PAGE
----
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We have a new question, How to find place of burial or cremation in Gloucestershire? which was originally flagged as a duplicate of Verifying birth & death details in England for the 20th century? , and has now been edited and then re-opened.

In the comments on that question, which aren't visible any longer, I made a case that it should not be considered a duplicate of a question about death records because burial records are a different record type.

Now the question has come up about whether it should be considered a duplicate of Finding out where someone who died in England during 20th/21st century is actually buried?.

That's a very good question. Let's talk about it.

Looking for the burial record is obviously the same task, but if we are talking about two different counties in England, won't the local resources be different for each one?

How close do two questions have to be, before we declare them duplicates?

Your thoughts?

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  • @ColeValleyGirl Good catch, thanks for fixing that. I should learn not to post before the morning caffeine kicks in.
    – Jan Murphy Mod
    Jun 27 '15 at 16:31
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I think the answers have to be taken into account as well as the questions -- if I was to answer the new question, I would cut and paste my answer to the old one and not change a word (except maybe take out the specific references to Surrey and leave it to the new OP to generalise to their county of interest).

If the question was about two different States in the US, I'd expect to see a lot of difference in the answers (but perhaps some commonality of methods -- I'm not knowledgeable enough to tell).

In the UK (especially in England) the resources for 20th century burials/cremations are the same resources by-and-large -- the only difference would be if a local genealogist or genealogy society had done some very localised transcripts... The same can't be said for different record sets or different timeframes.

Which doesn't help come up with a definitive rule -- somebody knowledgeable about a particular topic/geography will spot a duplicate whereas someone less familiar will not. Perhaps the answer is to let the close (and re-open) votes run until there's an informed consensus built rather than a mod step in to close and open very quickly.

(It would also have helped if I'd flagged the right question as a duplicate to start with -- another insufficiently caffeinated moment).

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  • I apologize for clearing the moderator flag so quickly. I've pinged the other mods to alert them to this question.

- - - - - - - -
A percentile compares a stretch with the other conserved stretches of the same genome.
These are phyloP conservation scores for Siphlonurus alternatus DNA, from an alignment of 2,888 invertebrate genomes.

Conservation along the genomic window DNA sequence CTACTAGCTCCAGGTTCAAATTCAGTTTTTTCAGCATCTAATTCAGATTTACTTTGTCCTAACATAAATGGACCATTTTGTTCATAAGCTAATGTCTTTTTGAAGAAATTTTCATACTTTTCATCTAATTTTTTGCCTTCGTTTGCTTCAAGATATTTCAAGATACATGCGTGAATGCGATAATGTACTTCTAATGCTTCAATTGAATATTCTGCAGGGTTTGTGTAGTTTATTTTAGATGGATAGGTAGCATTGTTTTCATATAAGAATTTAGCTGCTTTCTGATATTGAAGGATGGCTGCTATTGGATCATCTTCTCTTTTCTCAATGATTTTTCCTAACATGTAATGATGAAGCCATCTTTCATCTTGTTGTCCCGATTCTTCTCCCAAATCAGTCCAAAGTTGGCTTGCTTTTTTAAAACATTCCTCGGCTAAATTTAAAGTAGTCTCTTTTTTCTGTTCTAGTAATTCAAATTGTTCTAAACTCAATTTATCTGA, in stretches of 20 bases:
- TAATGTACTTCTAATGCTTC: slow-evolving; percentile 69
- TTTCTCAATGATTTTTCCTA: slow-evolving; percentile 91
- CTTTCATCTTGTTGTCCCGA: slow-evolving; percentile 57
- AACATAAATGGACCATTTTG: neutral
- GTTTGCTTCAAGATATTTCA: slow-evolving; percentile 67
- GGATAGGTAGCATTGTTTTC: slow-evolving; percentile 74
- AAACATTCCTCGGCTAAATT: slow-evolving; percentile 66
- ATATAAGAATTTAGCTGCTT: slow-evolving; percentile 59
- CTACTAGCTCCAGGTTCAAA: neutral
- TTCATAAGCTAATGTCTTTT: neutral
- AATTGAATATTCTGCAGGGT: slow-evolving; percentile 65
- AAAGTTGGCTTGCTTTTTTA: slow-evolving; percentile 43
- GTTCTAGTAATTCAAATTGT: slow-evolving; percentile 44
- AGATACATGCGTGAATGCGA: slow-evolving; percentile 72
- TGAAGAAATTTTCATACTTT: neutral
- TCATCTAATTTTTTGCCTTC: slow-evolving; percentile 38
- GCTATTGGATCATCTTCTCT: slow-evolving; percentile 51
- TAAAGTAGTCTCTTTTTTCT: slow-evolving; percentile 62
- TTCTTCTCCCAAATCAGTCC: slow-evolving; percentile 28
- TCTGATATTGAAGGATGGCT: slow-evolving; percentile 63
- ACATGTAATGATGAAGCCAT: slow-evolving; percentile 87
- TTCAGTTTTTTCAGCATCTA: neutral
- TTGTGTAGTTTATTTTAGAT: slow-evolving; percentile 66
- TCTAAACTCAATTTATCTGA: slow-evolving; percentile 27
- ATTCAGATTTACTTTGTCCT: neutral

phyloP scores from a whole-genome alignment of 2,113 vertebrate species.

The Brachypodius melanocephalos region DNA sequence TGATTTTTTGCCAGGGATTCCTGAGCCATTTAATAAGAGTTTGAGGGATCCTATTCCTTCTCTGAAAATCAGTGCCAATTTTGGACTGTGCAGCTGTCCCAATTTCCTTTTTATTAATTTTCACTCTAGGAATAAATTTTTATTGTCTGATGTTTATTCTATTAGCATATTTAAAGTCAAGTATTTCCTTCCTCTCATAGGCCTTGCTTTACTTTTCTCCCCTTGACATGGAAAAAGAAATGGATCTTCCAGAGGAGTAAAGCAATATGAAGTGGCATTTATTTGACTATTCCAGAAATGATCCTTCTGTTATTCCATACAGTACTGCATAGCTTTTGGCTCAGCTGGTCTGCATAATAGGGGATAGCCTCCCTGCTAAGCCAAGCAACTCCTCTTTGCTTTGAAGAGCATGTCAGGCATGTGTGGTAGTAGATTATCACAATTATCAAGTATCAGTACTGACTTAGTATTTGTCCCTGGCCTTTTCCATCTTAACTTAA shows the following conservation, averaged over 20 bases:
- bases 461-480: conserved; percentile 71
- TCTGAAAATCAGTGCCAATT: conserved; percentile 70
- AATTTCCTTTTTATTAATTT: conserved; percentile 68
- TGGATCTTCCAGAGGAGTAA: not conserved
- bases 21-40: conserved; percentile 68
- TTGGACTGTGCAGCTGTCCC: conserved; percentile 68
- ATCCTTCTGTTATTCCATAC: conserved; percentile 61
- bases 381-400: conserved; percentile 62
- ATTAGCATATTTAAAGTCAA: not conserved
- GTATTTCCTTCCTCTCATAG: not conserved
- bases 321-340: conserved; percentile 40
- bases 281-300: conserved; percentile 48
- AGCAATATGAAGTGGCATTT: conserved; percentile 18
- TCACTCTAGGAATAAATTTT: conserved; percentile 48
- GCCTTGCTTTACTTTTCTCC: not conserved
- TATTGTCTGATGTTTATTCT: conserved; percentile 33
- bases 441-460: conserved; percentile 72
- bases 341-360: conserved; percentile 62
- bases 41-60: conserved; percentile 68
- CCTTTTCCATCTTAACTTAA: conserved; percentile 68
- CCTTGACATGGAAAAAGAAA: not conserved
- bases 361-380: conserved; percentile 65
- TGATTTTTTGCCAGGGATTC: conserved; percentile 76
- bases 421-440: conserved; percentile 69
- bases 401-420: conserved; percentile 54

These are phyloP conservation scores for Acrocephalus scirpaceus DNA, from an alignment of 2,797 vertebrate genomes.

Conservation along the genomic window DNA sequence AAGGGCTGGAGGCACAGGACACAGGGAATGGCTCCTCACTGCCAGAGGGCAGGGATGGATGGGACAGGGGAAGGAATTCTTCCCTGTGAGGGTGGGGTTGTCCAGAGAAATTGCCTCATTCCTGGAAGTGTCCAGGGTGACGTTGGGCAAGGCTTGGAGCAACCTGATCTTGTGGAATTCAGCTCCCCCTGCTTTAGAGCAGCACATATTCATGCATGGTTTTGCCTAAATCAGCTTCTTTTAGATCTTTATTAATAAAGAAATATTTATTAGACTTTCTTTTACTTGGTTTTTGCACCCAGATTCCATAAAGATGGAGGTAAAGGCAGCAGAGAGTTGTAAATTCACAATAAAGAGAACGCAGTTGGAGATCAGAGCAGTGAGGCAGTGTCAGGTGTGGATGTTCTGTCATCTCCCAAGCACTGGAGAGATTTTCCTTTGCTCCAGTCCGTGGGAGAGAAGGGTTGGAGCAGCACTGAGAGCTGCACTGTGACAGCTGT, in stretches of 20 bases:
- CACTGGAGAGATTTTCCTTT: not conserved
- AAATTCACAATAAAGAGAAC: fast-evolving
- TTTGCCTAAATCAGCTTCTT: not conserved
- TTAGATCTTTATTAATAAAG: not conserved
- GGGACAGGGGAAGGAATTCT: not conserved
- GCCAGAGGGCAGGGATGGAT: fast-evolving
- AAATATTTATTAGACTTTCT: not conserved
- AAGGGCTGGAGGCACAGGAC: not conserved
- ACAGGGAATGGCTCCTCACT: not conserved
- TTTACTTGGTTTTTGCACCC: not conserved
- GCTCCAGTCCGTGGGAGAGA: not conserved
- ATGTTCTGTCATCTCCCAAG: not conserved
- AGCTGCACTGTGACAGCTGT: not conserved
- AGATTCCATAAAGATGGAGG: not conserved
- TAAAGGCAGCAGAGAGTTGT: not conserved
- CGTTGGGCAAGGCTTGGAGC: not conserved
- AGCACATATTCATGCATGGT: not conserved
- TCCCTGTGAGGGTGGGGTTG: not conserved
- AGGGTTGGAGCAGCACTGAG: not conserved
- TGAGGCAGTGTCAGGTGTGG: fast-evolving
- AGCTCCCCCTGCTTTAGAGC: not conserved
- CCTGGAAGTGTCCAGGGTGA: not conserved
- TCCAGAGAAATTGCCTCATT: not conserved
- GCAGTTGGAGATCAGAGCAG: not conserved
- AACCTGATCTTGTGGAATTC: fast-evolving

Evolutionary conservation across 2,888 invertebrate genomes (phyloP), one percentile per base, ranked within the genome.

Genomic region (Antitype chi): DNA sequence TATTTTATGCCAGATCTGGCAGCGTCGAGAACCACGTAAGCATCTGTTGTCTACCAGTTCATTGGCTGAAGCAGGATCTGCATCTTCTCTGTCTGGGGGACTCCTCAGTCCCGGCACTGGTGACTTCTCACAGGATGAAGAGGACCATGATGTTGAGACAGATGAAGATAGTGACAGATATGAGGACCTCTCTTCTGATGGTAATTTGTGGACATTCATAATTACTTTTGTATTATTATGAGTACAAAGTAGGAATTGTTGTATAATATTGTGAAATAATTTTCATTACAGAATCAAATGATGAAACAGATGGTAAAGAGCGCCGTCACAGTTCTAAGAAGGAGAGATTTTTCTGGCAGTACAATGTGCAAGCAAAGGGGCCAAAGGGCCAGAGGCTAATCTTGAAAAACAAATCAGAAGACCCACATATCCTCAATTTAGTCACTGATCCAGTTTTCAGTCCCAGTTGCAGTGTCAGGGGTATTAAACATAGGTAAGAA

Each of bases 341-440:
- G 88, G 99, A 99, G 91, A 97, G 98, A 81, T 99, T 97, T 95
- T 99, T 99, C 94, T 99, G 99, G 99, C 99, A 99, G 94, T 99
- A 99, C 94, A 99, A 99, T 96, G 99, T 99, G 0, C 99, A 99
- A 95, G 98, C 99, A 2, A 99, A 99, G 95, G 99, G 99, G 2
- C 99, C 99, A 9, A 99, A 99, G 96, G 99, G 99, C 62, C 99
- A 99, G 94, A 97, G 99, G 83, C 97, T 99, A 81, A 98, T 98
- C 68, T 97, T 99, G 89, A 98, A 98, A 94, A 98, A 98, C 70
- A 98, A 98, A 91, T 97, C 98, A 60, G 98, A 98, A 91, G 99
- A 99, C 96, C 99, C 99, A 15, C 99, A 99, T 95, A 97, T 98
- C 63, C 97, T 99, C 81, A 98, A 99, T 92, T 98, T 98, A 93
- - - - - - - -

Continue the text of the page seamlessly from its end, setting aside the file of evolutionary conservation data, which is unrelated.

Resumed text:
– Jan Murphy Mod
    Jun 27 '15 at 17:59
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While a "one size fits all" answer is nice, it is not really practical in this case.

The vast majority of records in England and Wales are not centralised. Civil registration is one obvious, and major, exception. Cemetery records are in no way centralised, and while there are a few privately run websites that claim to cover the whole of the country, none of them really do, and any serious researcher will need to examine the appropriate cemetery or burial records in the jurisdiction in which they occurred. The availability and accessibility of such records will vary by county, city, and council.

A question like "How can I find a cemetery record in England" is not a question that can be given a useful answer because it is so broad. If the questioner narrows it down to a county, or preferably a town, then a detailed and useful answer might be able to be provided.

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Re: this comment:

In the UK (especially in England) the resources are the same resources by-and-large -- the only difference would be if a local genealogist or genealogy society had done some very localised transcripts... Or if the timeframe was vastly different (17th century instead of 20th century for example).

Perhaps a long-term solution might be to write a general 'canonical' question for the whole of England/Wales (and the rest of the UK, if applicable), to which new users can be directed for general help, but leave the localized question available for answers with more local knowledge.

My reasoning is, for a newcomer, it is easy to find the general answer by doing a simple Google search. It is more difficult to find those localised transcripts and other local resources, and even if you do find them, it isn't always easy to know how to apply them to your problem.

I freely admit that I am biased in favor of having county-specific questions, in part because I'm in the US. But I've also done a lot of work in Devon, which has peculiar difficulties about finding records that are not found in other areas of England, such as the destruction in Exeter during WWII that wiped out the local wills.

So while I agree that all the England & Wales questions will have a lot of overlap by nature, my general instinct is to leave them open so we can talk about local record loss and other local issues.

Also:

Perhaps the answer is to let the close (and re-open) votes run until there's an informed consensus built rather than a mod step in to close and open very quickly.

I agree with this. Some of us may be checking in multiple times a day; other community members may visit once a week, or even less frequently. It makes it difficult to build a consensus when we are on such different time frames, which is another reason I wanted to open a discussion on Meta.

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  • @ColeValleyGirl I do see your point, which is why I upvoted your answer. Let's give everyone in the community, including the other mods, a chance to see this and post their views.
    – Jan Murphy Mod
    Jun 27 '15 at 17:42

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